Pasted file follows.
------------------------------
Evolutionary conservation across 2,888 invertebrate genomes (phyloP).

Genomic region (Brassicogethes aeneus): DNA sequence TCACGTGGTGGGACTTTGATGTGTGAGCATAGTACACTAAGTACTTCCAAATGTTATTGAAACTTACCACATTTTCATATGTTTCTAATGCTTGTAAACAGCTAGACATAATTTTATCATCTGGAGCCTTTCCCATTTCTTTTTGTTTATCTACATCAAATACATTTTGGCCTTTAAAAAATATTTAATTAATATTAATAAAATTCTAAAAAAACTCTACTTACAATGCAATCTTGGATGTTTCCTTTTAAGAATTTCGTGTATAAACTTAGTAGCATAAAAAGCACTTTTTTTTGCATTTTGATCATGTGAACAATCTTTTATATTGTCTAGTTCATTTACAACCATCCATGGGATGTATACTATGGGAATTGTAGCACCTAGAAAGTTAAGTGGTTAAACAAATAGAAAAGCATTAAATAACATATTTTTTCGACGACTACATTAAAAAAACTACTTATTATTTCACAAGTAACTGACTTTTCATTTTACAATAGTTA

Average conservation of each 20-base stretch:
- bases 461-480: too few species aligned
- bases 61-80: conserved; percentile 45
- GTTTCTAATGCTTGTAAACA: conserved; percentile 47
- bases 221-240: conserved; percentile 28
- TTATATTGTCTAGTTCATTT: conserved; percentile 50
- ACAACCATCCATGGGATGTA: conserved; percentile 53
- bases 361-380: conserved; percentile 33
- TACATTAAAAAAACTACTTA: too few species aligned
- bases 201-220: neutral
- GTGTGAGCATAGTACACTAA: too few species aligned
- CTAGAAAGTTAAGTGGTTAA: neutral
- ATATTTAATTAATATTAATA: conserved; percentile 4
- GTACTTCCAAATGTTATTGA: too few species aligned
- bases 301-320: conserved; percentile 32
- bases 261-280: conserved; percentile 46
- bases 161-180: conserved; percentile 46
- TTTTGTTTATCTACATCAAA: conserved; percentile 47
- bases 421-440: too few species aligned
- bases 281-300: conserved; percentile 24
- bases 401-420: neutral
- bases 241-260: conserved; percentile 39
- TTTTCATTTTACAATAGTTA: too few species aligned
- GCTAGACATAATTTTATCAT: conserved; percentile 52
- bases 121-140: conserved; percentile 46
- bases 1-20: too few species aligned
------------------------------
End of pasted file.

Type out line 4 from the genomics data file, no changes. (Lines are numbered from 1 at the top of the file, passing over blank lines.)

- bases 461-480: too few species aligned